Sunday, November 2, 2008

A fateful pickpocketing

When Conn decides to pick the pocket of a lame old man wandering through the bad part of town, he has no idea that the object in the man's pocket is a wizard's magical focus stone. Contact with the stone should kill him, but for some reason, it doesn't - and this anomaly interests the wizard, Nevery Flinglass. Nevery has returned to the city of Wellmet after years in exile. He takes Conn home to be his servant (while Conn is under the impression that he is to be the wizard's apprentice, a prospect that he finds most appealing), and from there Conn is plunged into an intriguing new life.

It appears the magic is being drained from Wellmet, and all the wizards are trying in vain to determine the cause. Conn has his own ideas, but who's going to listen to a former thief and pickpocket, particularly one who wants to be a wizard's apprentice but lacks his own focus stone? Conn's aptitude for magic is unmistakable, but without that stone he really might as well be nothing more than a servant. The story is told from Conn's point of view, and his lively descriptions of his new life and its challenges are extremely engaging. We also are told snippets from the wizard Nevery's diary that never fail to add a bit of humor, as they inform us of things such as Nevery's initial reluctance to bring Conn home, as well as his dismayed amazement at the amounts of food the boy is able to put away. I particularly liked the character of Bennet, the "muscle" that Nevery hires, who is great in a fight, makes amazing biscuits, and, when no action is to be found, sits around quietly knitting.

The audio version of this book was very well done, and I will be waiting for the next one to come out on CD so I can listen to it as well. Greg Steinbruner is a wonderful storyteller, differentiating the voices of all the characters so that it seems as if they are different people speaking altogether. While the medieval setting is rather generic as far as fantasy novels go, the lively characterizations truly bring the story to life and, together with some interesting plot twists, make for a book that young fantasy readers are going to love. And older ones, too!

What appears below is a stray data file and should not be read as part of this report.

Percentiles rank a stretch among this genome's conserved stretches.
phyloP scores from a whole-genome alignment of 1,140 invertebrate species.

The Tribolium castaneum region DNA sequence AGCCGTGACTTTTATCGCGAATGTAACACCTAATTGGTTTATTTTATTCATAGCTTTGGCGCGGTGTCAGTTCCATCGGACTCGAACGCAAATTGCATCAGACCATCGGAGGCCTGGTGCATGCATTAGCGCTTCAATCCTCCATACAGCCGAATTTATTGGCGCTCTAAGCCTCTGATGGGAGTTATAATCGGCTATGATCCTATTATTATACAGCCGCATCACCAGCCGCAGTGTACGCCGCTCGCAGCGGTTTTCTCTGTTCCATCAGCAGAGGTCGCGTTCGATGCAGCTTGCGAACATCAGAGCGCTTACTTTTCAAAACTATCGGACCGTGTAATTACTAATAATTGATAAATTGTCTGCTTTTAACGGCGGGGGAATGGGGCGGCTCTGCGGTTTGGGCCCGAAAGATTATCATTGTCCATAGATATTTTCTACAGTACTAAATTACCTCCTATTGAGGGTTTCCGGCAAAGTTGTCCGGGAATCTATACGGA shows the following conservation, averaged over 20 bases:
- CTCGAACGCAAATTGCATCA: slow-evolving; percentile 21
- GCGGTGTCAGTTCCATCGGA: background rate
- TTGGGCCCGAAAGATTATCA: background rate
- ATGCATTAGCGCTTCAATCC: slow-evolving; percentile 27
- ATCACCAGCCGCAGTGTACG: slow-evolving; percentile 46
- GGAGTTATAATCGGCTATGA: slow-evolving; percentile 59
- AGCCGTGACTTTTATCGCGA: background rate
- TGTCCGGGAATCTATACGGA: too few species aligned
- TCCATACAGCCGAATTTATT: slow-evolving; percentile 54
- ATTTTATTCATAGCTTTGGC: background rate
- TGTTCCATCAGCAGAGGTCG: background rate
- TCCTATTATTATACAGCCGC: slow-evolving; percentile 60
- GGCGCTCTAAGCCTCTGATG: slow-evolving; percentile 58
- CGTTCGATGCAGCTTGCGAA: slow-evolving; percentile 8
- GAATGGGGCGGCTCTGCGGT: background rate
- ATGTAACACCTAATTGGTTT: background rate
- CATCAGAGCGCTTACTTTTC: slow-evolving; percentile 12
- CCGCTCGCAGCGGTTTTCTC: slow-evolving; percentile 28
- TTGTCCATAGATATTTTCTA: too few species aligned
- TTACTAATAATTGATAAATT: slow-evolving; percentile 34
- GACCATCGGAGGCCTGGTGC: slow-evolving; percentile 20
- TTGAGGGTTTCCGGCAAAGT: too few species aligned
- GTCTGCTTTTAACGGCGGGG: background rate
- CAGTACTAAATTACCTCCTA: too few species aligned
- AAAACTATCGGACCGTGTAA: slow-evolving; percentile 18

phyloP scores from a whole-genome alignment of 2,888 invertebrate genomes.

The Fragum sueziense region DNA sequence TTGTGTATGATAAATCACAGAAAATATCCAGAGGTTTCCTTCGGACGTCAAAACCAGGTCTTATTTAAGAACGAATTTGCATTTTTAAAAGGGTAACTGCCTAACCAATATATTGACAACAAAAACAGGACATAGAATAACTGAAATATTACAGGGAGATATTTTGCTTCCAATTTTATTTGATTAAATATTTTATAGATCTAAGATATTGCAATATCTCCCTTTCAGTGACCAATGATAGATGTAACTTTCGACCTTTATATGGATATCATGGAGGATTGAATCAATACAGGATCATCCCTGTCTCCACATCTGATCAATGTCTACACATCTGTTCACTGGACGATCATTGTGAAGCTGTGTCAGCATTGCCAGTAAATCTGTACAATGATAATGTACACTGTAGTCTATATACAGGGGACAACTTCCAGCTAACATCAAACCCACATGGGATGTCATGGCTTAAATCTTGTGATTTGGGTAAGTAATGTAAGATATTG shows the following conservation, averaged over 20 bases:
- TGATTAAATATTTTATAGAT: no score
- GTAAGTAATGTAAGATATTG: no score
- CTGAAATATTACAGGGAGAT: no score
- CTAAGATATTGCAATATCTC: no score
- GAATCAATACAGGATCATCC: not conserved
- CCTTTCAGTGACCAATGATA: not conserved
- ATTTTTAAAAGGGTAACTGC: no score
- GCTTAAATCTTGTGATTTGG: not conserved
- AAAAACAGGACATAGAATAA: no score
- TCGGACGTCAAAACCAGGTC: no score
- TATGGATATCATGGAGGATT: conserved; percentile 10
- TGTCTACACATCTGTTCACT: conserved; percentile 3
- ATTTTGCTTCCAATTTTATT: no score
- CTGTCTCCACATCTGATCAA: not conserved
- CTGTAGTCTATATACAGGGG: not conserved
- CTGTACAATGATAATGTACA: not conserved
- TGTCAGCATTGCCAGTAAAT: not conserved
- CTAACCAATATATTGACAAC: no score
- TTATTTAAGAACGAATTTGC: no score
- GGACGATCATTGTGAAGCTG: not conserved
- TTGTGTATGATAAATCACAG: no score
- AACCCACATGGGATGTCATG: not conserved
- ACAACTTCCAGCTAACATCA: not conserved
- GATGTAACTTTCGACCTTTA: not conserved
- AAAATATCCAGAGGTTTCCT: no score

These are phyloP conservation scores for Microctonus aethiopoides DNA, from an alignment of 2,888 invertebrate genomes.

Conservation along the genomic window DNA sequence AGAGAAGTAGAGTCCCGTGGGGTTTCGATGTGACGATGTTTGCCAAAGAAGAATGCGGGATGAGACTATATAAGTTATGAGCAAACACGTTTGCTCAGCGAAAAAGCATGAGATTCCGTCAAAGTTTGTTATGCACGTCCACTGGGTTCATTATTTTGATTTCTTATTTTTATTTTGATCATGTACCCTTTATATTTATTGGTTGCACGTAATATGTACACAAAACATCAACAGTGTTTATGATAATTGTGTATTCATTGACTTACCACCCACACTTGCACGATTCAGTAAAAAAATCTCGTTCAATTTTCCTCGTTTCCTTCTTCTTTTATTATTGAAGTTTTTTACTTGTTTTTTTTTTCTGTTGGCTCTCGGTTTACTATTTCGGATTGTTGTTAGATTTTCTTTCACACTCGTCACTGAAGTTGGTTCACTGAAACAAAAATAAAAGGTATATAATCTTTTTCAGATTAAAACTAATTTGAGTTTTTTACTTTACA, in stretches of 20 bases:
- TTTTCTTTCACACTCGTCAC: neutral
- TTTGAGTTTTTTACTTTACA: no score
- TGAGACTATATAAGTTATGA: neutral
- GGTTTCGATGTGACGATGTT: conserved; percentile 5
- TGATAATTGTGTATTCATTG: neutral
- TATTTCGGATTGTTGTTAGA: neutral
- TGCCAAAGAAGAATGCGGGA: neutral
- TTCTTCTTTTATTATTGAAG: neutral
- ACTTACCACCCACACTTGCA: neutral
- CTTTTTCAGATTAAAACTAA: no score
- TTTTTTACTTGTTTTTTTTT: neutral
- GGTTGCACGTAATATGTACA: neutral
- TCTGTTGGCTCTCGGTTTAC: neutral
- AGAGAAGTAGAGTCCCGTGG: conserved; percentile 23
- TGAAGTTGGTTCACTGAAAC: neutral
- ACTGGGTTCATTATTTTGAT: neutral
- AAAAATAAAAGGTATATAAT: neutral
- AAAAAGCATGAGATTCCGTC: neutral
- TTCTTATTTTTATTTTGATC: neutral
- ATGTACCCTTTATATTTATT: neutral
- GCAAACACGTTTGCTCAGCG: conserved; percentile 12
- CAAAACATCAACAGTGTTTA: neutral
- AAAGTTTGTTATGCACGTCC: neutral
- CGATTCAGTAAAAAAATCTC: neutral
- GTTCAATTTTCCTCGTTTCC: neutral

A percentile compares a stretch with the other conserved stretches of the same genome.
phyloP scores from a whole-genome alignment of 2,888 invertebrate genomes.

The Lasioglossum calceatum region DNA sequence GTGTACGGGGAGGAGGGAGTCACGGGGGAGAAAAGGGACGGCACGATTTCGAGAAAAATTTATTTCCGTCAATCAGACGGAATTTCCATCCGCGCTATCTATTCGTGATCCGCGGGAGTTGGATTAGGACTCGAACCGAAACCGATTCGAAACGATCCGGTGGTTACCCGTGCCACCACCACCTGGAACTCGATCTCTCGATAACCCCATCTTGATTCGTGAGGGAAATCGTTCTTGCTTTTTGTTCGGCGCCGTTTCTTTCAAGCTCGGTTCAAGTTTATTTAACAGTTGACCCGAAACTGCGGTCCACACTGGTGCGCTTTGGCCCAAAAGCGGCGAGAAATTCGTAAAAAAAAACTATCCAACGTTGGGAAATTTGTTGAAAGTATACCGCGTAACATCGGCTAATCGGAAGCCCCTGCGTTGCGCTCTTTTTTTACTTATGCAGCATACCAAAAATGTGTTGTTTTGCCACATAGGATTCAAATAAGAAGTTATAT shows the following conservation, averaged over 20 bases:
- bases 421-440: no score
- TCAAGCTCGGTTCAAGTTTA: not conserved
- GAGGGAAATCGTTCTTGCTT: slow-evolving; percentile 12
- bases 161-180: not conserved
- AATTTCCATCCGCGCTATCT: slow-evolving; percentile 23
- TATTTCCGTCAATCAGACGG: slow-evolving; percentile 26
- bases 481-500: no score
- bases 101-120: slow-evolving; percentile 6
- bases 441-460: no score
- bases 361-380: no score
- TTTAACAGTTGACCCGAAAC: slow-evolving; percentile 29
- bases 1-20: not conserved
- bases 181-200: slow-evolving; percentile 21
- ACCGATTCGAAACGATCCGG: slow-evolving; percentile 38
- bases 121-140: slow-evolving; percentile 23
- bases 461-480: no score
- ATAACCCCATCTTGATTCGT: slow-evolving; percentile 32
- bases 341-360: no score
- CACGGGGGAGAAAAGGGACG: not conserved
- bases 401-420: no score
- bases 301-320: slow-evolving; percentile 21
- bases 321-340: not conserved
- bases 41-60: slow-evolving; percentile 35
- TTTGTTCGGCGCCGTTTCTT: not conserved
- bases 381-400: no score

Books in the Magic Thief series:
1. The Magic Thief
2. The Magic Thief: Lost
(forthcoming: May 2009)

If you'd like to do the "embero spell" yourself and discover what kind of animal you'll turn into, you can play here (I'm a cat - what about you?). And here is an interview with Sarah Prineas. Enjoy!

The Magic Thief (#1 in the Magic Thief series) by Sarah Prineas; narrated by Greg Steinbruner (Recorded Books, 2008)

Also reviewed at:
Charlotte's Library: "A great book for kids 9-12ish, or anyone that loves a brisk, crisp, magical story."
Ms. Yingling Reads: "At first I was reluctant to read it, but it did have a certain charm, even if it was somewhat derivative of any number of medieval-ish fantasy books."
Penmage: "This book is the real deal. An honest to goodness great adventure, a feel-good fantasy read that you won't be able to stop reading and will be sorry once the book is over. "


  1. I'm a cat, too! Fitting don't you think? :)

    This is another one of those books that I keep looking at in the store and not buying because I'm not sure. Seems I just need to check out your blog and at some point you'll review one of the many books I drool over but don't take the plunge. Haha! I am sure Santa will be brining me bookstore certificates for Christmas so I might pick this one up then!

  2. Cat - ha! What else could you have been but a cat?! Oh, and is there anything as lovely as book store gift certificates? Drool.... :-p

  3. Yep, Bennet's great! I can't wait to see him again and learn more about him in the next book...

  4. I love this cover! The story doesn't sound half bad either ;)

  5. Charlotte - me, too!

    Ladytink - I admit I first picked this one up because of the cover!

  6. Sounds like it has parallels with the Bartimaeus books by Jonathan Stroud. Interesting though, will keep a look out thanks.

  7. Rhinoa - now that you mention it, it does have a lot in common with the Bartimaeus books, but I have to say that never once occurred to me as I read it because it is so very different (mainly because Conn is a thoroughly likable character and the world is very different). Interesting!


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